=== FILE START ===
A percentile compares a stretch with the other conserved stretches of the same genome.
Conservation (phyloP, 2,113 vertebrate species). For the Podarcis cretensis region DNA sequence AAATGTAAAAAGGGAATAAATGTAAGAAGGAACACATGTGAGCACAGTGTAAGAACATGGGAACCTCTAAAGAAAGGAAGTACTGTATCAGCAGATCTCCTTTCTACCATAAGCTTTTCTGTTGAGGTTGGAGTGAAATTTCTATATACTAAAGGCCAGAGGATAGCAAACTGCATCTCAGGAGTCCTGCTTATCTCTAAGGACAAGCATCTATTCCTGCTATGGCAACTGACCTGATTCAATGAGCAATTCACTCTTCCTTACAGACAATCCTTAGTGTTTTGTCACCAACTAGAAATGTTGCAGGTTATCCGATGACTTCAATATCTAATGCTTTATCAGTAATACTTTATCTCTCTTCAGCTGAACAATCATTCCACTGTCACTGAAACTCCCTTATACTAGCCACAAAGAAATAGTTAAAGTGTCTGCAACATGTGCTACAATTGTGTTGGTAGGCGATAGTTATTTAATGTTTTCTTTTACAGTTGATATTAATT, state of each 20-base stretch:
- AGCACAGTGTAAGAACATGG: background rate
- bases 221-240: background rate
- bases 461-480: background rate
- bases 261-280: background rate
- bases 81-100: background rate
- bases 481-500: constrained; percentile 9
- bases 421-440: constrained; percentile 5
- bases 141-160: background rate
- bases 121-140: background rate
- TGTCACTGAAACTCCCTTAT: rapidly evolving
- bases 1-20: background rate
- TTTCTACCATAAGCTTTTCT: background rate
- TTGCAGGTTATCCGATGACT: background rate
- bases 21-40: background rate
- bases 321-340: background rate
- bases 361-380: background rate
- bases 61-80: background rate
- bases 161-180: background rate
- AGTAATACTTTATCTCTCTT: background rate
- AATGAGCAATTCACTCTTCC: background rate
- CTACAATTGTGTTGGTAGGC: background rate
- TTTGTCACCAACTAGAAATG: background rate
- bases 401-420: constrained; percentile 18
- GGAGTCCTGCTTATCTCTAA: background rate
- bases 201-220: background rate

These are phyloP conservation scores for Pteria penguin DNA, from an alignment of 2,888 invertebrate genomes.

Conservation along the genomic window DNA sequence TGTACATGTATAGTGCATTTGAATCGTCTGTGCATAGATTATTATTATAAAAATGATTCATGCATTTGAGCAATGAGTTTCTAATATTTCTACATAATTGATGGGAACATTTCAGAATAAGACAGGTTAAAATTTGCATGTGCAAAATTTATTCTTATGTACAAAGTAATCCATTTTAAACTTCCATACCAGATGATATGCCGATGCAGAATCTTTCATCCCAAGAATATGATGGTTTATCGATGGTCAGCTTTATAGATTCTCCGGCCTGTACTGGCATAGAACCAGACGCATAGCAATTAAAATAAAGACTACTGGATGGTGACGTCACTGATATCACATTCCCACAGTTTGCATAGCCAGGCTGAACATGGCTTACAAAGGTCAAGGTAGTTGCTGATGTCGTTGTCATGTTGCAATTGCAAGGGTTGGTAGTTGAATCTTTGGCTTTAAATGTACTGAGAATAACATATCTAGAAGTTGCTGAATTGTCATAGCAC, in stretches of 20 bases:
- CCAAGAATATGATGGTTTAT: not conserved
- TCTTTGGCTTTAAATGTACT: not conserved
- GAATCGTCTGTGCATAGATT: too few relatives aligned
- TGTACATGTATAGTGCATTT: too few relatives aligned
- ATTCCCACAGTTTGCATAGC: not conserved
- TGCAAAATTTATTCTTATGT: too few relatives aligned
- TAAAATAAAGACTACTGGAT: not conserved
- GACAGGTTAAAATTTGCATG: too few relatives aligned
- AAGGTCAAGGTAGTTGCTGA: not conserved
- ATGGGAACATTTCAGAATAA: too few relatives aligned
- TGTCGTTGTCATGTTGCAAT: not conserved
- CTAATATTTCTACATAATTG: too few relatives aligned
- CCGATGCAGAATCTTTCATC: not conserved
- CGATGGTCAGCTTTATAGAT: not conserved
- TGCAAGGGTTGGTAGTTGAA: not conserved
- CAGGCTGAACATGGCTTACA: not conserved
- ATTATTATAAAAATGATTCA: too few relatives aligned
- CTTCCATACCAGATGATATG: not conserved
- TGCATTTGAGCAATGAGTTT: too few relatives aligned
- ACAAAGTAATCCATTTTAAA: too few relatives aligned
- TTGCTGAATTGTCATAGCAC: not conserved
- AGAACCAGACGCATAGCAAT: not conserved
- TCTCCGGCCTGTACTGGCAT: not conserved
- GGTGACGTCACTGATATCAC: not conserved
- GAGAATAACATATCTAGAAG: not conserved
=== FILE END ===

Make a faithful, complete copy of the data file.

A percentile compares a stretch with the other conserved stretches of the same genome.
Conservation (phyloP, 2,113 vertebrate species). For the Podarcis cretensis region DNA sequence AAATGTAAAAAGGGAATAAATGTAAGAAGGAACACATGTGAGCACAGTGTAAGAACATGGGAACCTCTAAAGAAAGGAAGTACTGTATCAGCAGATCTCCTTTCTACCATAAGCTTTTCTGTTGAGGTTGGAGTGAAATTTCTATATACTAAAGGCCAGAGGATAGCAAACTGCATCTCAGGAGTCCTGCTTATCTCTAAGGACAAGCATCTATTCCTGCTATGGCAACTGACCTGATTCAATGAGCAATTCACTCTTCCTTACAGACAATCCTTAGTGTTTTGTCACCAACTAGAAATGTTGCAGGTTATCCGATGACTTCAATATCTAATGCTTTATCAGTAATACTTTATCTCTCTTCAGCTGAACAATCATTCCACTGTCACTGAAACTCCCTTATACTAGCCACAAAGAAATAGTTAAAGTGTCTGCAACATGTGCTACAATTGTGTTGGTAGGCGATAGTTATTTAATGTTTTCTTTTACAGTTGATATTAATT, state of each 20-base stretch:
- AGCACAGTGTAAGAACATGG: background rate
- bases 221-240: background rate
- bases 461-480: background rate
- bases 261-280: background rate
- bases 81-100: background rate
- bases 481-500: constrained; percentile 9
- bases 421-440: constrained; percentile 5
- bases 141-160: background rate
- bases 121-140: background rate
- TGTCACTGAAACTCCCTTAT: rapidly evolving
- bases 1-20: background rate
- TTTCTACCATAAGCTTTTCT: background rate
- TTGCAGGTTATCCGATGACT: background rate
- bases 21-40: background rate
- bases 321-340: background rate
- bases 361-380: background rate
- bases 61-80: background rate
- bases 161-180: background rate
- AGTAATACTTTATCTCTCTT: background rate
- AATGAGCAATTCACTCTTCC: background rate
- CTACAATTGTGTTGGTAGGC: background rate
- TTTGTCACCAACTAGAAATG: background rate
- bases 401-420: constrained; percentile 18
- GGAGTCCTGCTTATCTCTAA: background rate
- bases 201-220: background rate

These are phyloP conservation scores for Pteria penguin DNA, from an alignment of 2,888 invertebrate genomes.

Conservation along the genomic window DNA sequence TGTACATGTATAGTGCATTTGAATCGTCTGTGCATAGATTATTATTATAAAAATGATTCATGCATTTGAGCAATGAGTTTCTAATATTTCTACATAATTGATGGGAACATTTCAGAATAAGACAGGTTAAAATTTGCATGTGCAAAATTTATTCTTATGTACAAAGTAATCCATTTTAAACTTCCATACCAGATGATATGCCGATGCAGAATCTTTCATCCCAAGAATATGATGGTTTATCGATGGTCAGCTTTATAGATTCTCCGGCCTGTACTGGCATAGAACCAGACGCATAGCAATTAAAATAAAGACTACTGGATGGTGACGTCACTGATATCACATTCCCACAGTTTGCATAGCCAGGCTGAACATGGCTTACAAAGGTCAAGGTAGTTGCTGATGTCGTTGTCATGTTGCAATTGCAAGGGTTGGTAGTTGAATCTTTGGCTTTAAATGTACTGAGAATAACATATCTAGAAGTTGCTGAATTGTCATAGCAC, in stretches of 20 bases:
- CCAAGAATATGATGGTTTAT: not conserved
- TCTTTGGCTTTAAATGTACT: not conserved
- GAATCGTCTGTGCATAGATT: too few relatives aligned
- TGTACATGTATAGTGCATTT: too few relatives aligned
- ATTCCCACAGTTTGCATAGC: not conserved
- TGCAAAATTTATTCTTATGT: too few relatives aligned
- TAAAATAAAGACTACTGGAT: not conserved
- GACAGGTTAAAATTTGCATG: too few relatives aligned
- AAGGTCAAGGTAGTTGCTGA: not conserved
- ATGGGAACATTTCAGAATAA: too few relatives aligned
- TGTCGTTGTCATGTTGCAAT: not conserved
- CTAATATTTCTACATAATTG: too few relatives aligned
- CCGATGCAGAATCTTTCATC: not conserved
- CGATGGTCAGCTTTATAGAT: not conserved
- TGCAAGGGTTGGTAGTTGAA: not conserved
- CAGGCTGAACATGGCTTACA: not conserved
- ATTATTATAAAAATGATTCA: too few relatives aligned
- CTTCCATACCAGATGATATG: not conserved
- TGCATTTGAGCAATGAGTTT: too few relatives aligned
- ACAAAGTAATCCATTTTAAA: too few relatives aligned
- TTGCTGAATTGTCATAGCAC: not conserved
- AGAACCAGACGCATAGCAAT: not conserved
- TCTCCGGCCTGTACTGGCAT: not conserved
- GGTGACGTCACTGATATCAC: not conserved
- GAGAATAACATATCTAGAAG: not conserved